Jason Garcia is a contemporary Santa Clara potter who creates tiles that “tell stories of the changing landscape of the Pueblo, of what it means to be a young Santa Clara dealing with violence, drugs, gangs, but still maintaining culture” (Trimble 54). He uses the polychrome style of his family to tell his stories using images from today’s modern culture such as Grand Theft Auto video game. My students will relate to these modern images and hopefully see how ancient and modern can work together to create the pottery. In his “Tewa tales of Suspense” tiles he uses comic book and superhero figures mixed with Tewa historical figures to tell the story of the Pueblo Revolt. This will help my students learn a part of history that is not taught in school, and they will see how art can be used to tell the story.

 The Pueblo Revolt of 1680 – was a successful revolt against the Spanish beliefs of religion, economics and political institutions imposed on the Pueblos. This revolt kept the Spanish out of New Mexico for 12 years. It began when the Spanish governor in 1670 ordered the execution of several Pueblo holy men. Po’pay of Ohkay Owingeh was whipped during this time and he led the revolt against the Spanish. Knotted cords were sent by runners to each of the pueblos, one knot for each day. The leaders in each pueblo untied one knot each day and when there were no more knots all of the Pueblos acted together to rebel against the Spanish. The revolt killed 400 Spanish and pushed thousands of settlers out of New Mexico. This revolt was instrumental in preserving the Pueblo languages, religions, culture and lands.

Cochiti is a Pueblo located south of Santa Clara on the west side of the Rio Grande. It is the Cochiti who have shared their story of the first Pueblo potters. “Long ago, Clay Old Woman and Clay Old Man came to visit the Cochitis. Clay Old Woman mixed clay with sand and began to coil a pot while Clay Old Man danced beside her. All the people watched. When the pot was some eighteen inches high, Clay Old Man danced too close and kicked it over. He took the broken pot, rolled the clay in a ball, and gave a piece to each woman in the village, telling them never to forget to make pottery. Ever since, when Cochitis do not make pottery, Clay Old Woman and Clay Old Man come to the village and dance to remind the people of their gift of clay” (Trimble 65). It is stories like these that will explain the importance of pottery in the culture of the Pueblo peoples and how it is passed down through generations of families in all the communities. Historic Cochiti potters were known for pots incorporating animal forms such as birds. It was figures that made Cochiti pottery collectable when the railroad came through in 1880. “Cochiti figures can be modeled from white or red clay, but red clay requires ten to fifteen coats of white. The slip goes on after the pot has been warmed in the oven. With each layer, the potter uses a clean, white rag to polish the chalky film” (Trimble 68). It is a tedious process that can show flaws only after it is fired. These figures included dancing bears, circus performers, and a singing mother. Popularity dwindled and these were seen as monos and dismissed by dealers. This changed one hundred years later when Helen Cordero invented the ‘storyteller’ in 1964 as a larger figure that evolved from the singing mother design. This is a male figure with the mouth open and eyes closed and many children all over it. Today many potters continue to create this figurative pottery telling stories with animals such as owls, kangaroos, or other animals they like not necessarily related to the area.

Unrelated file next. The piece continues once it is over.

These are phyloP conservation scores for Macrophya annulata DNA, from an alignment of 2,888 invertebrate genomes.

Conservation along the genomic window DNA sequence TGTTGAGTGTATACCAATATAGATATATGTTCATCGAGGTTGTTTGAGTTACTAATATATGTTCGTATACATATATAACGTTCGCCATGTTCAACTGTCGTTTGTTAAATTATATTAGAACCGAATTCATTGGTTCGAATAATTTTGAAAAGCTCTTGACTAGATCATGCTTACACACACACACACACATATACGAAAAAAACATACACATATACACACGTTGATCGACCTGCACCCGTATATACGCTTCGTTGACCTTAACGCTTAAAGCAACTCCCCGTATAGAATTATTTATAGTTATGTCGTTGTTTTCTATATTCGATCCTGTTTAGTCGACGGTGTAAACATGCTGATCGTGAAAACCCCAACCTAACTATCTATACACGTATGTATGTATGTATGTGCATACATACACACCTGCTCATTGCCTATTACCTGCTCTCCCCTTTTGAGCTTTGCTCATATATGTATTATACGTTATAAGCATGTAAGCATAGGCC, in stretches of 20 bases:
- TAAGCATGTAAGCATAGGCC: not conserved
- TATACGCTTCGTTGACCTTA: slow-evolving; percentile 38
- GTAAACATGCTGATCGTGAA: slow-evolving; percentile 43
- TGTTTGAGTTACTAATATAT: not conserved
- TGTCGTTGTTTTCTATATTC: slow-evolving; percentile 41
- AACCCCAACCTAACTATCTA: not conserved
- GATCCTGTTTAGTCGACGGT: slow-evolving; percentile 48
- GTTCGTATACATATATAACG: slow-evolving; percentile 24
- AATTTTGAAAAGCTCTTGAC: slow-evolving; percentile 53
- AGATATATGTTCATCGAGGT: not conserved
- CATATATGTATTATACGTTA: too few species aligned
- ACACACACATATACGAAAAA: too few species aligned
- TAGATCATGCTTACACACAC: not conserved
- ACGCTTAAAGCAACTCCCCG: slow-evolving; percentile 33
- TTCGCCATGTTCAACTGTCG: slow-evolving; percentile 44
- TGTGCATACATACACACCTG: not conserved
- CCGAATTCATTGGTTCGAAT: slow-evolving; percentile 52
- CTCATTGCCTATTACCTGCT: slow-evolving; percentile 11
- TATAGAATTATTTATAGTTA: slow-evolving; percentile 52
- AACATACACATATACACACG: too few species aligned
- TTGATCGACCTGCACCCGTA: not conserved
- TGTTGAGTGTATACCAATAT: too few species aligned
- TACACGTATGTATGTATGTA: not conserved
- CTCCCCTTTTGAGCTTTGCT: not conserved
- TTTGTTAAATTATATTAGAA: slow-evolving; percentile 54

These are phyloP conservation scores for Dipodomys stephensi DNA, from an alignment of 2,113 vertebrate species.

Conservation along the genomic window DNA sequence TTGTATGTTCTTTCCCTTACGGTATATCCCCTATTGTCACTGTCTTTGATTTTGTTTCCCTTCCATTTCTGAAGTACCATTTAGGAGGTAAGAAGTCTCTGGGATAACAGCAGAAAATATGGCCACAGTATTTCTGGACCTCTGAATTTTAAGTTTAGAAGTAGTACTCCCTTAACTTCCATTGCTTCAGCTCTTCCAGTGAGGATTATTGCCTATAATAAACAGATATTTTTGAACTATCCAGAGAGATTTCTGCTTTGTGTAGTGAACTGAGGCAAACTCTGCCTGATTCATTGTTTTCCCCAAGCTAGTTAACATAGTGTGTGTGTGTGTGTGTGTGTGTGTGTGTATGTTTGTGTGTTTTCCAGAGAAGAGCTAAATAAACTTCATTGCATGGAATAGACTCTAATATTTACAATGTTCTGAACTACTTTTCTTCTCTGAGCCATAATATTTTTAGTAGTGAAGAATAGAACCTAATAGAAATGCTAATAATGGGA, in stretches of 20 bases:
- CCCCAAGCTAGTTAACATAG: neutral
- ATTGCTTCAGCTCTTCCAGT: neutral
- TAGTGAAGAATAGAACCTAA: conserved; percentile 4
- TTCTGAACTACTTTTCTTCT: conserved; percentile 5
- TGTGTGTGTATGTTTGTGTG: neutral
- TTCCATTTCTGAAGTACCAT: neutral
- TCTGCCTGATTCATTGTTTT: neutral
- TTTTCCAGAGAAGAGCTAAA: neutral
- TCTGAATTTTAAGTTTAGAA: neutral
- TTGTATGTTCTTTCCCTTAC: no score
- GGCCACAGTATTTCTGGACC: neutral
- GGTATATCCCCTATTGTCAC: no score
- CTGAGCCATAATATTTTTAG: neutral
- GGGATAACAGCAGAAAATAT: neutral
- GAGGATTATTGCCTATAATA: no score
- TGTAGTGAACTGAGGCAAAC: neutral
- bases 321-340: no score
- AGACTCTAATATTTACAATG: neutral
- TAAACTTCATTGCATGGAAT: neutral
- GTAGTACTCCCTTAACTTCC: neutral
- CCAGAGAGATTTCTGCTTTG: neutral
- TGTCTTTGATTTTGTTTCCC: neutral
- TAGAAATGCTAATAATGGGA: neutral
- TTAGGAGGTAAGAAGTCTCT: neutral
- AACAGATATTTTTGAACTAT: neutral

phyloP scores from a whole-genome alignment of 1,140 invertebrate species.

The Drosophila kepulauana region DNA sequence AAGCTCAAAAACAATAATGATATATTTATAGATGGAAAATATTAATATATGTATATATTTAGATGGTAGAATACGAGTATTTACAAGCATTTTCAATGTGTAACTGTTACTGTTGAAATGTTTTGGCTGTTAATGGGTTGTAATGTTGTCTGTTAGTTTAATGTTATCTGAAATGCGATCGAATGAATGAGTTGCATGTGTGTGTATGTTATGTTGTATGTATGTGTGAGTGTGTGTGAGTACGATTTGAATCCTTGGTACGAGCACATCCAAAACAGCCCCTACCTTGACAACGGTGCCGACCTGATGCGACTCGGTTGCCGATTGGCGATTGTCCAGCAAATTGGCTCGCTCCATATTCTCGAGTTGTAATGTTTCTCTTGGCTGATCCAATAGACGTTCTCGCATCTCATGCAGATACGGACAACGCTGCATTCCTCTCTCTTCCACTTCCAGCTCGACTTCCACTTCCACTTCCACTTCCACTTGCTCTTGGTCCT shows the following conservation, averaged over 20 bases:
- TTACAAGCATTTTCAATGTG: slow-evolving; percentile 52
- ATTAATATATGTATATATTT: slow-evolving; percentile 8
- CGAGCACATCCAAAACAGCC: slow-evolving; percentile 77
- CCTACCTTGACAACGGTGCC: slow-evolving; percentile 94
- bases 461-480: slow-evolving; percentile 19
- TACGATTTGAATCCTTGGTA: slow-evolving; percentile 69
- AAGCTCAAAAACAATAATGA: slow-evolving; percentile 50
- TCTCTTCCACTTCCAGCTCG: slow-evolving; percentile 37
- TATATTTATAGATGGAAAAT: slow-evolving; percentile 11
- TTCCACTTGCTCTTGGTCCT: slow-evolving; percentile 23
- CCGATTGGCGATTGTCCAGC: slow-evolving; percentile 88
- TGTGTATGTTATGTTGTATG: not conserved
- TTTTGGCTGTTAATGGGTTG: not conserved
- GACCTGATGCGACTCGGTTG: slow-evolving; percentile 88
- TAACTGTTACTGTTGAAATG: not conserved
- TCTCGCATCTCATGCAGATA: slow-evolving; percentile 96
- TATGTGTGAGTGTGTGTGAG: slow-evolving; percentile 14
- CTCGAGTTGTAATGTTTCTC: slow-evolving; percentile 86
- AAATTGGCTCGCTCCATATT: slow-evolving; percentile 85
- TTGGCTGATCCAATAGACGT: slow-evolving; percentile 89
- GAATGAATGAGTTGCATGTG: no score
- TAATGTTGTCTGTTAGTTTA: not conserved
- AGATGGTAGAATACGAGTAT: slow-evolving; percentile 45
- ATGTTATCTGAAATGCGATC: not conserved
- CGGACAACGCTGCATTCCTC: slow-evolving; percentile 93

Santo Domingo is a Pueblo located south of Cochiti. This community has stayed very close to the original pottery designs from the 1700’s. “The Santo Domingo bird is usually in a still life, with maybe the tails painted with designs, or the breast area” (Trimble 73). Negative painting is common and causes large black and red areas. The pots can have birds and flowers but rarely mammals and human figures are forbidden by religious leaders on pottery that is to be sold. The pottery is made to be used and serves to carry food to the kivas. The shape follows function, water jars, dough bowls, and storage jars with lids.

Acoma is a Pueblo also located in New Mexico but to the Southwest of those noted above. The clay found in this area is grey and very hard. It takes work to ground it fine enough to use and these potters use ground pottery sherds for temper when making the clay. These sherds are collected from the base of the ruins where, “long time ago some ladies fired their pottery. The broken pots themselves were made with ground sherds, so today’s pottery may contain several generations of pots within its clay” (Trimble 89). The prehistoric pottery from Acoma was corrugated meaning that the coils were not smoothed together but pinched together leaving a textured pot. These were used as cooking vessels. Today they are made using a pointed tool to create the texture. Acoma pottery was also smoothed and polished and then painted in a polychrome style using swirling designs, flowers and parrots. “The Acoma parrot design might seem exotic, but traders brought parrots from tropical Mexico in prehistoric times. Today Pueblo people keep them for their feathers to be used on ceremonial costumes. To an Acoma steeped in tradition, parrots may symbolize the zenith and its clouds; the nadir, ancestors, and death;or the south and sun”(Trimble 90). Many designs can have several meanings depending on the Pueblo community and interpretation of stories passed down verbally. Many of the designs found on Acoma pottery today are from ancient designs found in Mimbres pottery. Mimbres pottery was made between 950 CE to 1150 CE. Animals were painted on their pottery and some Acoma potters today have revived this style.